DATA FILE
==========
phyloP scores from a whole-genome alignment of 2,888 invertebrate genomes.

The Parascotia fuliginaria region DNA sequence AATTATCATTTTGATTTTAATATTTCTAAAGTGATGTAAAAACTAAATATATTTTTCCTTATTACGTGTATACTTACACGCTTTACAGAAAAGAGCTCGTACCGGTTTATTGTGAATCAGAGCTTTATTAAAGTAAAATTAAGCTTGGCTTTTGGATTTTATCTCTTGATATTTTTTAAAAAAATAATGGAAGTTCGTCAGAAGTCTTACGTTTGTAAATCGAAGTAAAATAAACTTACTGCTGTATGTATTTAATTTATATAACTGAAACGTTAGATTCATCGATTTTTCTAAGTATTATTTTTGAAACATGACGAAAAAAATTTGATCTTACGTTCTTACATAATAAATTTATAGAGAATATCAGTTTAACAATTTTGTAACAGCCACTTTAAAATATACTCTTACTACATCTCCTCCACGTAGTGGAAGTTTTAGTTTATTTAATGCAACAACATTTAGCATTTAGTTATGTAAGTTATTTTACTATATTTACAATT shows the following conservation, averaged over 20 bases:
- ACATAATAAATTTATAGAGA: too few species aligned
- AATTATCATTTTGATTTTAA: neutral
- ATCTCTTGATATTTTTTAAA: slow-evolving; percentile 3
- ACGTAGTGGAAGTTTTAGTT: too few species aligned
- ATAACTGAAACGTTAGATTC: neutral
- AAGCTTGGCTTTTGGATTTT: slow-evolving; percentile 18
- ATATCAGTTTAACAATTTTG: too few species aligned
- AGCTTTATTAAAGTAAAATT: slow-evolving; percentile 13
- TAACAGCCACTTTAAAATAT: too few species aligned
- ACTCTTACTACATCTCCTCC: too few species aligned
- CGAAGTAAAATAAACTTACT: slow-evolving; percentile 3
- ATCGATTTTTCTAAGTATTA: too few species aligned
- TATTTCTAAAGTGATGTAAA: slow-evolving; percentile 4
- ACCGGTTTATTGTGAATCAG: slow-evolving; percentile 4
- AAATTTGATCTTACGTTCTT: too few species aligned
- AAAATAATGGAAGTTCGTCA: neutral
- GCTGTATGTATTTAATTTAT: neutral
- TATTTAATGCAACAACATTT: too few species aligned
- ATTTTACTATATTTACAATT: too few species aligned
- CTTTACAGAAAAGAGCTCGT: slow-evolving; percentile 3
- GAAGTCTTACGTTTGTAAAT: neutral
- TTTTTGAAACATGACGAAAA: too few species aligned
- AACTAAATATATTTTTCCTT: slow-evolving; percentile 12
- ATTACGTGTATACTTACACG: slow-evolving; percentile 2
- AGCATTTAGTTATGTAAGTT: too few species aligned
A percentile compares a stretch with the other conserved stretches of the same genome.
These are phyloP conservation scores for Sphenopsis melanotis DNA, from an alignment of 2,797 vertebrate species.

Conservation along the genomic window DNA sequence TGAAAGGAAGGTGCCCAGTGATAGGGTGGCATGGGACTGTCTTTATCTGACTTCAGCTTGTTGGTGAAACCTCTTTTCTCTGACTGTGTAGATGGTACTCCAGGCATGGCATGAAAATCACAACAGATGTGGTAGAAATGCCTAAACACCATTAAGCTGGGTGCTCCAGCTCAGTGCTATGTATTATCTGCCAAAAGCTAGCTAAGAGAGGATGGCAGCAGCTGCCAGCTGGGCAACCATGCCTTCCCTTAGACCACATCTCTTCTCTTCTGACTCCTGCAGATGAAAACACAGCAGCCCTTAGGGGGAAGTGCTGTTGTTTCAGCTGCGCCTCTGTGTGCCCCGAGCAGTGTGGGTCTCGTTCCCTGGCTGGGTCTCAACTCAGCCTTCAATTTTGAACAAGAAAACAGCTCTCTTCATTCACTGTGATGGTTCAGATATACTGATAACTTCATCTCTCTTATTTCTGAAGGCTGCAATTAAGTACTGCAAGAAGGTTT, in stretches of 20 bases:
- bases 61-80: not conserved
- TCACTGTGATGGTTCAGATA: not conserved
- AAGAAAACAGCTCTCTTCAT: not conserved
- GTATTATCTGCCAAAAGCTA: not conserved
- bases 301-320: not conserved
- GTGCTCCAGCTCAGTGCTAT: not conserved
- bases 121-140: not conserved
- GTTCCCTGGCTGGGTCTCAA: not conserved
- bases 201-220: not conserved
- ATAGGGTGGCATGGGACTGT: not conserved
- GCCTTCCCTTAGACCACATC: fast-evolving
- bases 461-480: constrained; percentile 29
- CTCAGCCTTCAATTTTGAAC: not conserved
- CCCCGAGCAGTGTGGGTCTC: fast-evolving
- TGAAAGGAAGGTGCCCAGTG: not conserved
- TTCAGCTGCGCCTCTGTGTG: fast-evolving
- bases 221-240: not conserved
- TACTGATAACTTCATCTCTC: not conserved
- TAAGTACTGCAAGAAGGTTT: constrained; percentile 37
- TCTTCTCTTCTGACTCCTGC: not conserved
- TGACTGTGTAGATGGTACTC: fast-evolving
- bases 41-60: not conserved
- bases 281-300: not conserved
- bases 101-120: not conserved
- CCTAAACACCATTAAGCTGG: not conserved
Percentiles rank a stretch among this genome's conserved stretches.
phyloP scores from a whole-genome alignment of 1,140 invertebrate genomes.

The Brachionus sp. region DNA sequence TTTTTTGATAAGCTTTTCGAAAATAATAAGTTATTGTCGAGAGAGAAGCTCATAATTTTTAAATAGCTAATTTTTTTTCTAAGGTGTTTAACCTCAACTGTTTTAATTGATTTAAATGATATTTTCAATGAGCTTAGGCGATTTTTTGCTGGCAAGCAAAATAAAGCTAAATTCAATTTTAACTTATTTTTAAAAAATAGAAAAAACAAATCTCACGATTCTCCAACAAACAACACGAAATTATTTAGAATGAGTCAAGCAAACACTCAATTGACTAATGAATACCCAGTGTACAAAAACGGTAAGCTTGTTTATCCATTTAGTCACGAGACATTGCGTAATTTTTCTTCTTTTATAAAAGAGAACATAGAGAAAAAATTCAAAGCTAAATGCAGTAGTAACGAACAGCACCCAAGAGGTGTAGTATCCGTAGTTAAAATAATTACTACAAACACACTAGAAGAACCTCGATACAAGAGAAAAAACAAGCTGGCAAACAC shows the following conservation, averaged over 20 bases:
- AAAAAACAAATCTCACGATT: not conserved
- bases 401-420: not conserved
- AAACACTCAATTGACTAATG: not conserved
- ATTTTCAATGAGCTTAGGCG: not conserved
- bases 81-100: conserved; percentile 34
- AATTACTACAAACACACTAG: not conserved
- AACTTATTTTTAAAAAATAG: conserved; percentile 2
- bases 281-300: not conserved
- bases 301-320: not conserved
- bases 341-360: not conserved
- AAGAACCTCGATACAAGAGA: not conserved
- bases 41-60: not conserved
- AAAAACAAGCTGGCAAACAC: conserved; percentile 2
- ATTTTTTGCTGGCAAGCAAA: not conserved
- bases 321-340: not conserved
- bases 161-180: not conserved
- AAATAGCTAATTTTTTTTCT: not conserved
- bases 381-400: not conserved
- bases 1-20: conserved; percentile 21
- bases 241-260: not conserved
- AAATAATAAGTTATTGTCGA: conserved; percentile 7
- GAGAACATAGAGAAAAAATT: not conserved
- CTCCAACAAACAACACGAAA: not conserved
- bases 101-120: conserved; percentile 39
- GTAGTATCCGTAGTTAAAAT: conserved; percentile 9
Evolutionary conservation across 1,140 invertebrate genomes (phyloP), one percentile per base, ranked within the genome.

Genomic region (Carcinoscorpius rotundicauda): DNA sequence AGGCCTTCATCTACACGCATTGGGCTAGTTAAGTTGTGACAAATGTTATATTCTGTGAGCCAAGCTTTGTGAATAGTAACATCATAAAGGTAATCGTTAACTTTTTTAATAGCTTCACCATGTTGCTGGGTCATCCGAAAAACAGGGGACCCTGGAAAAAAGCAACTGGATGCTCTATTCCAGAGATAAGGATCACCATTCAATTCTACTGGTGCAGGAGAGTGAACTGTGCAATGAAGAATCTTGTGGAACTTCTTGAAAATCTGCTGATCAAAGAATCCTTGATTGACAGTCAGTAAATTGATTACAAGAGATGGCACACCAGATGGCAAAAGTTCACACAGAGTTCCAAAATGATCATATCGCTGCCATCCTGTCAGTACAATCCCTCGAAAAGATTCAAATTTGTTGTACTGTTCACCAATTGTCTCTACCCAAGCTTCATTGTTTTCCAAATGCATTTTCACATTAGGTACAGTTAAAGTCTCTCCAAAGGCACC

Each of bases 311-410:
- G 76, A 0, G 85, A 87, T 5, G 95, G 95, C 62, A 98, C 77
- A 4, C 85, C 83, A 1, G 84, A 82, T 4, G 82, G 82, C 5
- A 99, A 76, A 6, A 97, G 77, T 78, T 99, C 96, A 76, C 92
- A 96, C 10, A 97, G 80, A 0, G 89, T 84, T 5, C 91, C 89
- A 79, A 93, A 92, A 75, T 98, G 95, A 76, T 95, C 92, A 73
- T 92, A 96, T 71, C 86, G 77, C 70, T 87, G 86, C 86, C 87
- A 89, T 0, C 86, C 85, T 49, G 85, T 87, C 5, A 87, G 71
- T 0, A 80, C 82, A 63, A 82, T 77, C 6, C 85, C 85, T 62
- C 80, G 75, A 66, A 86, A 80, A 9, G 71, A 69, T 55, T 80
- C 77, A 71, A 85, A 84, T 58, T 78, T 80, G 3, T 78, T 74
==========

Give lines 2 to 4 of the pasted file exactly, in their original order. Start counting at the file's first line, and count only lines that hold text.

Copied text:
The Parascotia fuliginaria region DNA sequence AATTATCATTTTGATTTTAATATTTCTAAAGTGATGTAAAAACTAAATATATTTTTCCTTATTACGTGTATACTTACACGCTTTACAGAAAAGAGCTCGTACCGGTTTATTGTGAATCAGAGCTTTATTAAAGTAAAATTAAGCTTGGCTTTTGGATTTTATCTCTTGATATTTTTTAAAAAAATAATGGAAGTTCGTCAGAAGTCTTACGTTTGTAAATCGAAGTAAAATAAACTTACTGCTGTATGTATTTAATTTATATAACTGAAACGTTAGATTCATCGATTTTTCTAAGTATTATTTTTGAAACATGACGAAAAAAATTTGATCTTACGTTCTTACATAATAAATTTATAGAGAATATCAGTTTAACAATTTTGTAACAGCCACTTTAAAATATACTCTTACTACATCTCCTCCACGTAGTGGAAGTTTTAGTTTATTTAATGCAACAACATTTAGCATTTAGTTATGTAAGTTATTTTACTATATTTACAATT shows the following conservation, averaged over 20 bases:
- ACATAATAAATTTATAGAGA: too few species aligned
- AATTATCATTTTGATTTTAA: neutral